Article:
And that’s just the internal stress. There are also dozens upon dozens of external economic, infrastructure, environmental, sustainability, geopolitical, regulatory, societal, customer, technological, and market stresses beating down on the Procurement organization on a daily basis. Currency strength is becoming unpredictable. Postal Services are deep in debt and would fail if not propped up by the government. Waste is becoming a serious problem and legislations are cropping up around the globe banning certain substances that lead to dangerous and toxic waste. Natural and man-made disasters are increasing at a rampant pace (and expected to increase five-fold over the next fifty years) and causing supply chain disruptions left, right, and centre. Governments are enacting new trade legislation and embargoes overnight. Tariff codes, updated weekly in some countries, are becoming nearly impossible to comprehend. Brand value is becoming more important than product quality. Technologies are changing faster than an organization can adapt. The market is in a constant state of flux. And the organization is united against you.
And even though proper Procurement is the one saving grace an organization has amidst the chaos of the modern global marketplace, Procurement professionals in many organizations have been relegated to hell. While Engineering, which only has to deal with Phil, The Prince of Insufficient Light, has it made, Procurement is still locked in the boiler room, and that’s only because the average organization runs out of an office building. (If businesses were run out of castles, Procurement would be in the dungeon.)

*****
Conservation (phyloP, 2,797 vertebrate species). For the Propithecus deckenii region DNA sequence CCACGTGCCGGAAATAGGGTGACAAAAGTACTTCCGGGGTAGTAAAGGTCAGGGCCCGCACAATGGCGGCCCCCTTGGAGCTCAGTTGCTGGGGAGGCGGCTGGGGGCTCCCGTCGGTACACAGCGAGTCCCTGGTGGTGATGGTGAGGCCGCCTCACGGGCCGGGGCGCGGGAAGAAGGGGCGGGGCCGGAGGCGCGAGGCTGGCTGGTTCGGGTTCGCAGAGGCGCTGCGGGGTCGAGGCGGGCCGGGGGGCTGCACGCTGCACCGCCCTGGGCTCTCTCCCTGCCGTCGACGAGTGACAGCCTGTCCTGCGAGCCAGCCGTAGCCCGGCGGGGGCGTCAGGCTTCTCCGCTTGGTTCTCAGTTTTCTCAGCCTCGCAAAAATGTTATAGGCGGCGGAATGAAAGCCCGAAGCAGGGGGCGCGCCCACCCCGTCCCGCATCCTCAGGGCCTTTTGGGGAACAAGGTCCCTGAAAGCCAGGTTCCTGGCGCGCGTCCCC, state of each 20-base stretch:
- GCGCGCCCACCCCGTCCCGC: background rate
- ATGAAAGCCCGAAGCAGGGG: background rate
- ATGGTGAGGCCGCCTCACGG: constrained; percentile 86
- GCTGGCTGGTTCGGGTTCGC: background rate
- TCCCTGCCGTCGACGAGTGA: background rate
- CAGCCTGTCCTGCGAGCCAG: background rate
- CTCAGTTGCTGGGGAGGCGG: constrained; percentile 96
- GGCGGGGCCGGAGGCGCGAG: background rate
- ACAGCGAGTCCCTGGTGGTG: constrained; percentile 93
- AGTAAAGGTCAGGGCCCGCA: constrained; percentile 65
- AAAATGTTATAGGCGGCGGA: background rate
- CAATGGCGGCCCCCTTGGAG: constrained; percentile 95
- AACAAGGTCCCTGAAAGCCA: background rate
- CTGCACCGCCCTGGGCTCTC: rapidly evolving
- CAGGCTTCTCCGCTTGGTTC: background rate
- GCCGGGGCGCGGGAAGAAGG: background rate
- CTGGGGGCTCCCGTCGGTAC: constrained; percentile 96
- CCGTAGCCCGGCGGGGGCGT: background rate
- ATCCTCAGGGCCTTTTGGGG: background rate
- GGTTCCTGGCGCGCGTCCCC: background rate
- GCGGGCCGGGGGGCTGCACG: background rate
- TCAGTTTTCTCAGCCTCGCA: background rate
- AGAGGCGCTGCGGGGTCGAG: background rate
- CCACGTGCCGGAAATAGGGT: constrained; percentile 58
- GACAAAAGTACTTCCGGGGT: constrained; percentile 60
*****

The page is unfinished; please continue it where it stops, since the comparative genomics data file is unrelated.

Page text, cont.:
To prove my point, if Procurement got the respect it deserved in many organizations, it wouldn’t be fighting hopeless battles for budgets of less than 100K to get started on its e-Sourcing or e-Procurement journey, to bring in category experts who can often save ten times their fee on a large category, to get its team the training it needs, or to hire enough man-power to make sure that even if there isn’t enough time to strategically source the top 80% of the spend under its purview, that spend would at least be under management and tracked for future analysis and strategic sourcing. But most Procurement organizations are under-staffed, under-trained, and under-funded and expected to deliver miracles with faxes, spreadsheets, and a copy of the Wall Street Journal.